We talk a lot about which stars have on-screen "chemistry" and which ones don't, and none of us are any closer to figuring out what, exactly, produces this chemistry -- we know it when we see it, but it's very hard to define. Watching my VHS copy of The Love Parade, the first sound movie by Ernst Lubitsch, I was reminded again that there are some stars who really have nothing in common, shouldn't go together at all, who somehow wind up having great chemistry on the screen. In this case it's Maurice Chevalier and Jeanette MacDonald, in their first of four teamings (the others were Lubitsch's One Hour With You and The Merry Widow and Rouben Mamoulian's Love Me Tonight).
It's a very strange pairing. You've got the heavily-accented French entertainer matched up with the "Iron Butterfly" from Philadelphia. You've got two singing styles with absolutely nothing in common: he the music-hall singer, she the shrill soprano. You've got his broad grin and her subtle smirk; his warmth and her reserve. They didn't particularly care for each other, according to legend; he thought she was a prude and she thought he was a scoundrel. And yet they just seemed to click better with each other than with anyone else. Chevalier kept trying to make movies with other leading ladies, but he couldn't click with anyone; Claudette Colbert, being French, was a good match for him in Lubitsch's The Smiling Lieutenant, but her limited singing ability meant she couldn't do musicals with him on a regular basis. And MacDonald never had another really successful leading man until she re-packaged herself with Nelson Eddy; you only need to look at how poorly she's paired with Jack Buchanan (in Lubitsch's Monte Carlo) to realize how well she worked with Chevalier.
In their first scene together in The Love Parade, and therefore their first scene together in any movie, Chevalier and MacDonald immediately show that they have what it takes to be a great team. If I had to define "chemistry," the closest I could come to doing so would be to say that chemistry occurs when two stars manage to appear interested when they look at each other; each actor has to convey the impression of really seeing something fascinating and fun in the other. Note that I said they have to look interested, not be interested; there are plenty of actual romantic couples who have no chemistry whatsoever because they regard each other with fishy stares or generic eye-batting.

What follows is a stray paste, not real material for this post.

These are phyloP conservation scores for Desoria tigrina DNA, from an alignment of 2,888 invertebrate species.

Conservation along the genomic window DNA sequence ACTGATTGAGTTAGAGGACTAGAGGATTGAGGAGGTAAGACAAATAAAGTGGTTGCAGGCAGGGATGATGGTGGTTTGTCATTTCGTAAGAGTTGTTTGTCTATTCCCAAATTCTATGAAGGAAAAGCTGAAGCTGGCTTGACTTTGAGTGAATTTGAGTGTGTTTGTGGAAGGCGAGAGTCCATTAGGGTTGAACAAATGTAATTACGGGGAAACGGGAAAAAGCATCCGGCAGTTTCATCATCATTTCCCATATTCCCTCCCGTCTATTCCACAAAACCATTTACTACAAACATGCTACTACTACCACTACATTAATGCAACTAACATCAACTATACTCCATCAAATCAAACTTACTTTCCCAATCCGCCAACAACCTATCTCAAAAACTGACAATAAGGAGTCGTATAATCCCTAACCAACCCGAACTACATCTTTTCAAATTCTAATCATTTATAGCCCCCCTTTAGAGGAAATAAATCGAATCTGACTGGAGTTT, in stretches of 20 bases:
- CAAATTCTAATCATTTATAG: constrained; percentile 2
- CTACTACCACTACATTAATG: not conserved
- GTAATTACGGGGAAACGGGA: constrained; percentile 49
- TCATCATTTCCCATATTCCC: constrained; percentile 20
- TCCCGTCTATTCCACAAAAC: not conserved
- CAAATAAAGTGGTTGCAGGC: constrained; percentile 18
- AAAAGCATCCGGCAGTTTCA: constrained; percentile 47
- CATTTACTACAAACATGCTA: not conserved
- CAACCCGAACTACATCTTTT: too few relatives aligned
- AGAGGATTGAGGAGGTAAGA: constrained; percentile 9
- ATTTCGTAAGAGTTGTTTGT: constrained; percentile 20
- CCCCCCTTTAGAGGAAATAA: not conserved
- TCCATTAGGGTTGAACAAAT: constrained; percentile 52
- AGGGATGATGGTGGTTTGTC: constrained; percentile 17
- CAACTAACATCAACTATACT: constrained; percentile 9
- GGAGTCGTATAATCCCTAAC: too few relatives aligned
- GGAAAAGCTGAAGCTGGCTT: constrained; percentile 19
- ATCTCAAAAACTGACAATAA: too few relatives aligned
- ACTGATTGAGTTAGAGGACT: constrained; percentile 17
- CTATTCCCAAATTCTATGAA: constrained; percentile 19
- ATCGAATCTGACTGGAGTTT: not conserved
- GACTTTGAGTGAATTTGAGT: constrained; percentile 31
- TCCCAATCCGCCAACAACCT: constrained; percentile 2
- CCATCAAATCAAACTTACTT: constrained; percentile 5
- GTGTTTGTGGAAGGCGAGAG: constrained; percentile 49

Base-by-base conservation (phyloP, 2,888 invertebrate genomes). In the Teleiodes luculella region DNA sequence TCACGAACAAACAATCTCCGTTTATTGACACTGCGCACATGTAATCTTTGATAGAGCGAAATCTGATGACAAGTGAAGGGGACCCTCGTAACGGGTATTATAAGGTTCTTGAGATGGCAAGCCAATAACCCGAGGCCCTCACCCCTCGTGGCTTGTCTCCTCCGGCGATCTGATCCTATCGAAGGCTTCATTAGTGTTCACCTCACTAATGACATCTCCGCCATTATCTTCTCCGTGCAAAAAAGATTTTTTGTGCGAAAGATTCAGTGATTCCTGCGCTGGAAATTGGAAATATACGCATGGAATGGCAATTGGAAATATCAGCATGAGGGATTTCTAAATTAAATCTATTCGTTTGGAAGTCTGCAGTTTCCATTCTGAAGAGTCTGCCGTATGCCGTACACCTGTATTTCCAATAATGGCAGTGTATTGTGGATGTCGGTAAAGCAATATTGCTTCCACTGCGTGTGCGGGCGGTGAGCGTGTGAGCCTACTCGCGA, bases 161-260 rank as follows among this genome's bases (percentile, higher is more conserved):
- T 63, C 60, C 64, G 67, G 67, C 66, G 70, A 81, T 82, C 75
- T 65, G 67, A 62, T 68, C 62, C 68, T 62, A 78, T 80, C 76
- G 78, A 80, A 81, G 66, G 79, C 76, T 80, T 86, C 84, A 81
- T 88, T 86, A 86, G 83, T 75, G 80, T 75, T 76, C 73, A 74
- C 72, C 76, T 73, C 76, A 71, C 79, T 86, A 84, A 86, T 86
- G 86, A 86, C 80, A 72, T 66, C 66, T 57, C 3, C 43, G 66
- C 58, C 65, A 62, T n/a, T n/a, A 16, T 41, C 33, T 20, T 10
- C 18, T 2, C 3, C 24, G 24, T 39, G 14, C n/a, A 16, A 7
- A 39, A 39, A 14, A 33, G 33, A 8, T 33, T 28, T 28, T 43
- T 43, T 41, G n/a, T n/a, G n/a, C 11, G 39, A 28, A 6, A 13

Chevalier and MacDonald also work around the problem of differing singing styles, as they often did, by talking their way through large portions of the song (in this case, the double-entendre-fest "Anything to Please the Queen"). But the highlight of the scene, and a perfect example of Lubitsch's way of suggesting things wordlessly and letting us fill in the blanks, is the part near the beginning: MacDonald, as the Queen of Sylvania, reads a report on Chevalier, an envoy recalled from Paris for his scandalous behavior. She reads the report, and we don't see it, but we see her face as she reacts to Chevalier's unknown exploits: she's alternately amused, disgusted, and finally turned on. There's no way Lubitsch could have conveyed as much with any actual description of what Chevalier has been up to.
And yes, Paramount recycled the name "Sylvania" for Duck Soup a few years later.
As to The Love Parade itself, I've seen it twice with an audience and it always goes over very well; in fact, I think this may be the most entertaining of the late-'20s talking pictures, the one that best overcomes the limitations of early sound recording and the static camerawork necessitated by the microphones. Lubitsch had always used fairly static camera work, and his movies rarely ventured outside the studio, so he didn't have to adjust his methods that much (whereas some directors were clearly hurt by the new difficulties of doing location shooting or complicated camera moves). And because his movies are so stylized, with characters who are in part parodies of stock characters from other movies, the biggest problem of early talkies -- the stilted acting and line delivery -- actually works to his advantage; the characters are talking over-formally because they're sending up the way people talk in movie and stage musicals.
The other thing about Lubitsch's approach in his first musical is that he takes a standard form of the stage and screen musical -- in this case, the Ruritanian musical, set in a mythical kingdom where no one seems to have any serious problems -- and makes it dirty. The plot and characters of The Love Parade are all standard for a Ruritanian operetta, but they're all obsessed with what Preston Sturges would later call Topic A, and Lubitsch's constant joke is that everyday lowbrow concerns of the flesh have infiltrated the sexless world of '20s operetta. You might have found this story or these characters in another stage or screen musical, but you probably wouldn't have the cabinet ministers whispering to each other about the main job of a husband ("Of course, he has something to do"), or Chevalier implying that he had an affair with Marie Curie.